New Bug Eye Lens

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The amazing ‘bug eye’ lens that can see 180 degrees

A camera with a bug’s eye view of the world  that copies nature’s design for insects has been developed by  scientists.

Like the compound eyes of dragonflies and  bees, the camera has an array of individual miniature lenses laid out over a  curved surface.

It can capture a sharp image across an angle  of 180 degrees – an impossible feat for conventional cameras.

A bee on the first digital camera lens designed to mimic insect eyes and see with a wide field of view and no distortion
A bee on the first digital camera lens designed to mimic  insect eyes and see with a wide field of view and no distortion

 

INSECT EYES

Arthropods have arrays of minute eyes acting together to provide image perception.

Known as an ommatidium,  each consists of a  corneal lens, a crystalline cone and a light  sensitive organ.

The entire system is configured to  provide  exceptional properties in imaging – many of which lie beyond the reach of  existing man-made cameras.

 

The researchers believe their ‘fly-eye’  camera could have useful applications in surveillance and medicine.

The new camera – a rounded half bubble,  similar to a bulging fly eye – has 180 microlenses mounted on it allowing it to  take pictures across nearly 180 degrees.

Details of the camera are published today in  the journal Nature.

One of the biggest technical hurdles was  producing a lens array over a domed surface.

A precision pressure technique similar to  blowing up a balloon was used to create the hemispherical shape.

Team leader Professor John Rogers, from the  University of Illinois in the US, said: ‘Certain of the enabling ideas build on  concepts that originated in our labs a half dozen years ago.

‘Ever since, we have been intrigued by the  possibility of creating digital fly’s eye cameras.

‘Such devices are of longstanding interest,  not only to us but many others as well, owing to their potential for use in  surveillance devices, tools for endoscopy, and other applications where these  insect-inspired designs provide unique capabilities.’

The researchers say it would be simple enough  to combine two of the hemispheres they’ve demonstrated to get a 360-degree view  using soft, rubbery optics with high performance silicon  electronics.

Arthropods have arrays of minute eyes acting  together to provide image perception. Known as an ommatidium, each consists of a  corneal lens, a crystalline cone and a light sensitive organ. The entire system is configured to provide exceptional  properties in imaging – many of which lie beyond the reach of existing man-made  cameras.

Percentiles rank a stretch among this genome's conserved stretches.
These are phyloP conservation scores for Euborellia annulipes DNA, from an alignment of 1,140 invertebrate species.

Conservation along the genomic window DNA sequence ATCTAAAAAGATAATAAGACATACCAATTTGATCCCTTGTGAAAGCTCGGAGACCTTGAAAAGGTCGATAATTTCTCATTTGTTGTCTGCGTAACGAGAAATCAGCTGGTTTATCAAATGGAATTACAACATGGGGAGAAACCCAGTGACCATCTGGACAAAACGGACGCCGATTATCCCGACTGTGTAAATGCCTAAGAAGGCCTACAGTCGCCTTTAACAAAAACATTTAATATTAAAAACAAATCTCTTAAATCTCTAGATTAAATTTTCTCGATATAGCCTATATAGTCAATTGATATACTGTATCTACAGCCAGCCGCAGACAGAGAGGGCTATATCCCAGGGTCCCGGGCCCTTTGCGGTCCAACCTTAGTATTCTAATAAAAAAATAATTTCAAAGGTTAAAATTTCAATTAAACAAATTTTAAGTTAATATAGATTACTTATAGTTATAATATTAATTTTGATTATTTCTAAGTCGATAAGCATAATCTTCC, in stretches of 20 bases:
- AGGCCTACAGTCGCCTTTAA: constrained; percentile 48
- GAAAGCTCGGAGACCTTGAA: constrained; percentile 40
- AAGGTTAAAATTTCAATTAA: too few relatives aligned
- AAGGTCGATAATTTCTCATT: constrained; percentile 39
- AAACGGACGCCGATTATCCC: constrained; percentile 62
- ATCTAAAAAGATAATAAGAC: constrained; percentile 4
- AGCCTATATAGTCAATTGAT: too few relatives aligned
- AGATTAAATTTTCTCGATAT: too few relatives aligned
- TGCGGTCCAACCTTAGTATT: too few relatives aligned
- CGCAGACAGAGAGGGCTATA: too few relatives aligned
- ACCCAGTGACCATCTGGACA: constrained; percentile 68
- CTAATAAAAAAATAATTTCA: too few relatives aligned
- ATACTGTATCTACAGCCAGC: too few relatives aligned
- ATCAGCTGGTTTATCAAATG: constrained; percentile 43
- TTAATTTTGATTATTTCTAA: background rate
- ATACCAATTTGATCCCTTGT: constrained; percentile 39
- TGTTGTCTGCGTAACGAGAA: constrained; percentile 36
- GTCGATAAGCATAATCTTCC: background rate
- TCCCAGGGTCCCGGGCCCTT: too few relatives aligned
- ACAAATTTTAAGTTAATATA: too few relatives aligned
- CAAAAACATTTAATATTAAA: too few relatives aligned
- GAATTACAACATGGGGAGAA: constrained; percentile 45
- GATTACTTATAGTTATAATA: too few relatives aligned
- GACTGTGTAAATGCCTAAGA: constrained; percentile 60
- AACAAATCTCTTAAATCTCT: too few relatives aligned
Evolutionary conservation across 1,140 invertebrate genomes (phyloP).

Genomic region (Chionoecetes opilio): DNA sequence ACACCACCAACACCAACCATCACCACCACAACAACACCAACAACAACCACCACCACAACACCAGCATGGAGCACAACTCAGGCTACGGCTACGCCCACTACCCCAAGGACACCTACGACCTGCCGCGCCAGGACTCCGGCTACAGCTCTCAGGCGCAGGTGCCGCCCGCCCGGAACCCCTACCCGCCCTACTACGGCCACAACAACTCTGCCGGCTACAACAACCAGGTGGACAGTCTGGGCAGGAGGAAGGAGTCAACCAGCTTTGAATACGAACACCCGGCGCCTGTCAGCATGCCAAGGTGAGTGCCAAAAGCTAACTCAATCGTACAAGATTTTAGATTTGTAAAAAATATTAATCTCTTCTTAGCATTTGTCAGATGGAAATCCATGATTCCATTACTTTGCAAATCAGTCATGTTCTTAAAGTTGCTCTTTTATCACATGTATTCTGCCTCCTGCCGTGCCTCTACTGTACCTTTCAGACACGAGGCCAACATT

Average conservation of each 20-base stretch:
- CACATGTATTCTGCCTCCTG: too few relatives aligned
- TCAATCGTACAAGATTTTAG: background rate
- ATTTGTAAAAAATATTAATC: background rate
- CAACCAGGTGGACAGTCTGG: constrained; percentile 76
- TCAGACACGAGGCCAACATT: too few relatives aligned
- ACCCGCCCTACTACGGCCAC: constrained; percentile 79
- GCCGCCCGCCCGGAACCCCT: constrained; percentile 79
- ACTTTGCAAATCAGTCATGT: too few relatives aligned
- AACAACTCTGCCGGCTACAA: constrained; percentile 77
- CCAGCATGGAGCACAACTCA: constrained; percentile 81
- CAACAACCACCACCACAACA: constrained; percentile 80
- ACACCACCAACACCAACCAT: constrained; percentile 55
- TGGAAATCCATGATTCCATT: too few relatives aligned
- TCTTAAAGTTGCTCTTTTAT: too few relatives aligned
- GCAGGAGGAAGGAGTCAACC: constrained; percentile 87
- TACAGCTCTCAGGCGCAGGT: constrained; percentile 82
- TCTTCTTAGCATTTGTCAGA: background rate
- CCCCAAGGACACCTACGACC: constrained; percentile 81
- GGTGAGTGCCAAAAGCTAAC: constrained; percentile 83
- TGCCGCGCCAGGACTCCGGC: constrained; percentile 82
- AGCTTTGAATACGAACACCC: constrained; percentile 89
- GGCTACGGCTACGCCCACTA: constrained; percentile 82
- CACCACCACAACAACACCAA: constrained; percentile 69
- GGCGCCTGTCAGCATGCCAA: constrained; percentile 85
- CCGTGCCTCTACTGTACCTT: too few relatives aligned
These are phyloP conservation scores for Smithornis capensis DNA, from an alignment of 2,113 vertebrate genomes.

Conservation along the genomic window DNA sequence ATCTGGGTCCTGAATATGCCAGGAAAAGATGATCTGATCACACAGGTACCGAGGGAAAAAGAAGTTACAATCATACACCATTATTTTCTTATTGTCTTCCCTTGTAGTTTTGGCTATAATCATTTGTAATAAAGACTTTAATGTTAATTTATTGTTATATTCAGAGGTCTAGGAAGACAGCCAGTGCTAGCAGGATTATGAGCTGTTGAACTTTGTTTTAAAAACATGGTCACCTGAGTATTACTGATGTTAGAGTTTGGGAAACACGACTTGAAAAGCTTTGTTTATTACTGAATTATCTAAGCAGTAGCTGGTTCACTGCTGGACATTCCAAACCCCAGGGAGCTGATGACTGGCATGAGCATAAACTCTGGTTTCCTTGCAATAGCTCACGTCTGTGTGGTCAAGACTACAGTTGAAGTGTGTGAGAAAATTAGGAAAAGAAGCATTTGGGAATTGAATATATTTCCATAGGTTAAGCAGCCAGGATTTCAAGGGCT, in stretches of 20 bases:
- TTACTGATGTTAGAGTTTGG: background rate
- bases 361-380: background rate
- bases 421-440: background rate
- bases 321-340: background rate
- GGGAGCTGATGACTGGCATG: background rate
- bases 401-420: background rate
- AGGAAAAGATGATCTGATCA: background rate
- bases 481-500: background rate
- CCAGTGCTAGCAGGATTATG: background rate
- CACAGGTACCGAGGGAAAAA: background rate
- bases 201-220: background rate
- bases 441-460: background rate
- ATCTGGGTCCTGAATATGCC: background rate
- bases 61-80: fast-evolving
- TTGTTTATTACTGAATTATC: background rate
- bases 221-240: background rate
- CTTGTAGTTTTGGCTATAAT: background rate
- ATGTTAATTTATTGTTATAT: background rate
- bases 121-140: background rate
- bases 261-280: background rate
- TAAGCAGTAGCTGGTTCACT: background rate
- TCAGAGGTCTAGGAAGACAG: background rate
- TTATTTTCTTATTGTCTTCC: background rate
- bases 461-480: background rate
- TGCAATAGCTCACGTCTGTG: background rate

The researchers constructed artificial  ommatidia in large, interconnected arrays in hemispherical  layouts.

Taking their cue from Nature, engineers have built a camera using stretchable electronics that scans the world like a fly's compound eye
Taking their cue from Nature, engineers have built a  camera using stretchable electronics that scans the world like a fly’s compound  eye

Building such systems represents a daunting  task as all established camera technologies rely on bulk glass lenses and  detectors constructed on the level surfaces of silicon wafers which cannot be  bent or flexed – much less formed into a hemispherical shape.

Dr Jianliang Xiao, of Colorado Boulder  University, said: ‘A critical feature of our fly’s eye cameras is they  incorporate integrated microlenses, photodetectors, and electronics on  hemispherically curved surfaces.

‘To realize this outcome we used soft,  rubbery optics bonded to detectors/electronics in mesh layouts that can be  stretched and deformed, reversibly and without damage.’

He said the fabrication starts with  electronics, detectors and lens arrays formed on flat surfaces using advanced  techniques adapted from the semi-conductor industry.

Natural inspiration: A moth's eye magnified 550 times
Natural inspiration: A moth’s eye magnified 550  times

The lens sheet – made from a polymer material  similar to a contact lens – and the electronics/detectors are then aligned and  bonded together.

Pneumatic pressure deforms the resulting  system into the desired hemispherical shape in a process much like blowing up a  balloon but with precision engineering control.

Professor Rogers said: ‘Such devices are of  longstanding interest, not only to us but many others as well, owing to their  potential for use in surveillance devices, tools for endoscopy, and other  applications where these insect-inspired designs provide unique  capabilities.’

Attribution: Mark Prigg, Daily Mail

About the Common Constitutionalist

Brent, aka The Common Constitutionalist, is a Constitutional Conservative, and advocates for first principles, founders original intent and enemy of progressives. He is former Navy, Martial Arts expert. As well as publisher of the Common Constitutionalist blog, he also is a contributing writer for Political Outcast, Godfather Politics, Minute Men News (Liberty Alliance), Freedom Outpost, the Daily Caller, Vision To America and Free Republic. He also writes an exclusive weekly column for World Net Daily (WND).

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